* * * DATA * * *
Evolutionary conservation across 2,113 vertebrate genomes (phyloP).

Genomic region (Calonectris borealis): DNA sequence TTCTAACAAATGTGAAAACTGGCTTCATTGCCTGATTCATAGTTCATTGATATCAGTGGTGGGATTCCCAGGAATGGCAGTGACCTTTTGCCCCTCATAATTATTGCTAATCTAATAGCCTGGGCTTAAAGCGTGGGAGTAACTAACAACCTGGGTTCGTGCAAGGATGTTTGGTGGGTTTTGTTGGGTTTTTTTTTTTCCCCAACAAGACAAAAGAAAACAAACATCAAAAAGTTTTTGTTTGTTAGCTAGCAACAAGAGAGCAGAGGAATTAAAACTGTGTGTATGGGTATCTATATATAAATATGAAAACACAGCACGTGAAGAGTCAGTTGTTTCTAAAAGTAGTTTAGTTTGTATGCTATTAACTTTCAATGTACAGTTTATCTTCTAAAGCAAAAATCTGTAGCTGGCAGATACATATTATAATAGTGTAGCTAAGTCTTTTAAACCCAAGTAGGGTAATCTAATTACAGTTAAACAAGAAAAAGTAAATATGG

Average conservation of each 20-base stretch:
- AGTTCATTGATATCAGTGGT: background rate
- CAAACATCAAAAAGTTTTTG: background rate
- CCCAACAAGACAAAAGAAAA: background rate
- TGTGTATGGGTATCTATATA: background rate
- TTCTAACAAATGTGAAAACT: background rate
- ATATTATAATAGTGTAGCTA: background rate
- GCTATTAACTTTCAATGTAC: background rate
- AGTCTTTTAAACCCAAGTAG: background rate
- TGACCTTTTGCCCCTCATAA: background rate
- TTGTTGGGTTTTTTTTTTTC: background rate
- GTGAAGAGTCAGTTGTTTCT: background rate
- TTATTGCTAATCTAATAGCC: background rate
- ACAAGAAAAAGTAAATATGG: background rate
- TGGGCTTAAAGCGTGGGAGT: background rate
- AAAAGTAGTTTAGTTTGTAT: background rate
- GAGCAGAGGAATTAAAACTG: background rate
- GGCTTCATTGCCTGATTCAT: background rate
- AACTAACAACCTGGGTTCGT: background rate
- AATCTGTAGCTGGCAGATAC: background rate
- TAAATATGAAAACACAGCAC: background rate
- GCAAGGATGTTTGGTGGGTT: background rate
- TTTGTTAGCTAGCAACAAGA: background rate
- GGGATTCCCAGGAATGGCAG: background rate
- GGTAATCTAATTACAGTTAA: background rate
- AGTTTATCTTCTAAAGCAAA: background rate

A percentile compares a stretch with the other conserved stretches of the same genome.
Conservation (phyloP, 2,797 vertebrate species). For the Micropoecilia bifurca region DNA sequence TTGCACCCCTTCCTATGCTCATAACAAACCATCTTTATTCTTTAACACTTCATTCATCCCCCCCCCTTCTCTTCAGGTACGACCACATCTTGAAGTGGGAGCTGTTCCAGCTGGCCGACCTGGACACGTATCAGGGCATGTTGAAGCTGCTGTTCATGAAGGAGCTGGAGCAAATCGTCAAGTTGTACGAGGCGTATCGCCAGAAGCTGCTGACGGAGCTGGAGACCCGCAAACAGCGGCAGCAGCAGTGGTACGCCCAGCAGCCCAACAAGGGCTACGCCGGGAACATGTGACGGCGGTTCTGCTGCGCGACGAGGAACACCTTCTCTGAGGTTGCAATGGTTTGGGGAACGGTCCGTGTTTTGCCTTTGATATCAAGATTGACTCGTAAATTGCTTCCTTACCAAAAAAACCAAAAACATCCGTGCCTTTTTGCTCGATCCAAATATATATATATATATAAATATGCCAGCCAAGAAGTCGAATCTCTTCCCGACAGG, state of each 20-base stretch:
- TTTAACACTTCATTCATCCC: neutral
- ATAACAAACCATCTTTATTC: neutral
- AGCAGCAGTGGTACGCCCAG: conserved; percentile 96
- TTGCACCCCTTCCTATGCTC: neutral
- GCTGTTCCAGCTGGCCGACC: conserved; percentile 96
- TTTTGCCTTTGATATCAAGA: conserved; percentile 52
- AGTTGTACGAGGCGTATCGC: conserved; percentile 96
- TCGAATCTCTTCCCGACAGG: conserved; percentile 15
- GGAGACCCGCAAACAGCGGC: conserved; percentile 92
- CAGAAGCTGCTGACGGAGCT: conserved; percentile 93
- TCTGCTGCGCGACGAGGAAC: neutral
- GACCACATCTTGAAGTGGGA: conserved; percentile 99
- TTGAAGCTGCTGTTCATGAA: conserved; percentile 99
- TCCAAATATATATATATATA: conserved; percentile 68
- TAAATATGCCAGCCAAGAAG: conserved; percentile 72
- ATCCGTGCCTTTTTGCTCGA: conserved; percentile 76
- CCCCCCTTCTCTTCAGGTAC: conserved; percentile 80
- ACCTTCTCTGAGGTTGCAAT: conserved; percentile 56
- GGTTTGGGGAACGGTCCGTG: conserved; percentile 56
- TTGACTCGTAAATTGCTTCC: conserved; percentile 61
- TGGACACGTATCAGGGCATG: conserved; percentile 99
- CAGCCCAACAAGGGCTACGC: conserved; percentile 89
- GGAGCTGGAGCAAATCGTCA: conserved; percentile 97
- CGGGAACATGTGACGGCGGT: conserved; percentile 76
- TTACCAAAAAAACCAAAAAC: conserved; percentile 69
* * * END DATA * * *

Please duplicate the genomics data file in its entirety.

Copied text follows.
Evolutionary conservation across 2,113 vertebrate genomes (phyloP).

Genomic region (Calonectris borealis): DNA sequence TTCTAACAAATGTGAAAACTGGCTTCATTGCCTGATTCATAGTTCATTGATATCAGTGGTGGGATTCCCAGGAATGGCAGTGACCTTTTGCCCCTCATAATTATTGCTAATCTAATAGCCTGGGCTTAAAGCGTGGGAGTAACTAACAACCTGGGTTCGTGCAAGGATGTTTGGTGGGTTTTGTTGGGTTTTTTTTTTTCCCCAACAAGACAAAAGAAAACAAACATCAAAAAGTTTTTGTTTGTTAGCTAGCAACAAGAGAGCAGAGGAATTAAAACTGTGTGTATGGGTATCTATATATAAATATGAAAACACAGCACGTGAAGAGTCAGTTGTTTCTAAAAGTAGTTTAGTTTGTATGCTATTAACTTTCAATGTACAGTTTATCTTCTAAAGCAAAAATCTGTAGCTGGCAGATACATATTATAATAGTGTAGCTAAGTCTTTTAAACCCAAGTAGGGTAATCTAATTACAGTTAAACAAGAAAAAGTAAATATGG

Average conservation of each 20-base stretch:
- AGTTCATTGATATCAGTGGT: background rate
- CAAACATCAAAAAGTTTTTG: background rate
- CCCAACAAGACAAAAGAAAA: background rate
- TGTGTATGGGTATCTATATA: background rate
- TTCTAACAAATGTGAAAACT: background rate
- ATATTATAATAGTGTAGCTA: background rate
- GCTATTAACTTTCAATGTAC: background rate
- AGTCTTTTAAACCCAAGTAG: background rate
- TGACCTTTTGCCCCTCATAA: background rate
- TTGTTGGGTTTTTTTTTTTC: background rate
- GTGAAGAGTCAGTTGTTTCT: background rate
- TTATTGCTAATCTAATAGCC: background rate
- ACAAGAAAAAGTAAATATGG: background rate
- TGGGCTTAAAGCGTGGGAGT: background rate
- AAAAGTAGTTTAGTTTGTAT: background rate
- GAGCAGAGGAATTAAAACTG: background rate
- GGCTTCATTGCCTGATTCAT: background rate
- AACTAACAACCTGGGTTCGT: background rate
- AATCTGTAGCTGGCAGATAC: background rate
- TAAATATGAAAACACAGCAC: background rate
- GCAAGGATGTTTGGTGGGTT: background rate
- TTTGTTAGCTAGCAACAAGA: background rate
- GGGATTCCCAGGAATGGCAG: background rate
- GGTAATCTAATTACAGTTAA: background rate
- AGTTTATCTTCTAAAGCAAA: background rate

A percentile compares a stretch with the other conserved stretches of the same genome.
Conservation (phyloP, 2,797 vertebrate species). For the Micropoecilia bifurca region DNA sequence TTGCACCCCTTCCTATGCTCATAACAAACCATCTTTATTCTTTAACACTTCATTCATCCCCCCCCCTTCTCTTCAGGTACGACCACATCTTGAAGTGGGAGCTGTTCCAGCTGGCCGACCTGGACACGTATCAGGGCATGTTGAAGCTGCTGTTCATGAAGGAGCTGGAGCAAATCGTCAAGTTGTACGAGGCGTATCGCCAGAAGCTGCTGACGGAGCTGGAGACCCGCAAACAGCGGCAGCAGCAGTGGTACGCCCAGCAGCCCAACAAGGGCTACGCCGGGAACATGTGACGGCGGTTCTGCTGCGCGACGAGGAACACCTTCTCTGAGGTTGCAATGGTTTGGGGAACGGTCCGTGTTTTGCCTTTGATATCAAGATTGACTCGTAAATTGCTTCCTTACCAAAAAAACCAAAAACATCCGTGCCTTTTTGCTCGATCCAAATATATATATATATATAAATATGCCAGCCAAGAAGTCGAATCTCTTCCCGACAGG, state of each 20-base stretch:
- TTTAACACTTCATTCATCCC: neutral
- ATAACAAACCATCTTTATTC: neutral
- AGCAGCAGTGGTACGCCCAG: conserved; percentile 96
- TTGCACCCCTTCCTATGCTC: neutral
- GCTGTTCCAGCTGGCCGACC: conserved; percentile 96
- TTTTGCCTTTGATATCAAGA: conserved; percentile 52
- AGTTGTACGAGGCGTATCGC: conserved; percentile 96
- TCGAATCTCTTCCCGACAGG: conserved; percentile 15
- GGAGACCCGCAAACAGCGGC: conserved; percentile 92
- CAGAAGCTGCTGACGGAGCT: conserved; percentile 93
- TCTGCTGCGCGACGAGGAAC: neutral
- GACCACATCTTGAAGTGGGA: conserved; percentile 99
- TTGAAGCTGCTGTTCATGAA: conserved; percentile 99
- TCCAAATATATATATATATA: conserved; percentile 68
- TAAATATGCCAGCCAAGAAG: conserved; percentile 72
- ATCCGTGCCTTTTTGCTCGA: conserved; percentile 76
- CCCCCCTTCTCTTCAGGTAC: conserved; percentile 80
- ACCTTCTCTGAGGTTGCAAT: conserved; percentile 56
- GGTTTGGGGAACGGTCCGTG: conserved; percentile 56
- TTGACTCGTAAATTGCTTCC: conserved; percentile 61
- TGGACACGTATCAGGGCATG: conserved; percentile 99
- CAGCCCAACAAGGGCTACGC: conserved; percentile 89
- GGAGCTGGAGCAAATCGTCA: conserved; percentile 97
- CGGGAACATGTGACGGCGGT: conserved; percentile 76
- TTACCAAAAAAACCAAAAAC: conserved; percentile 69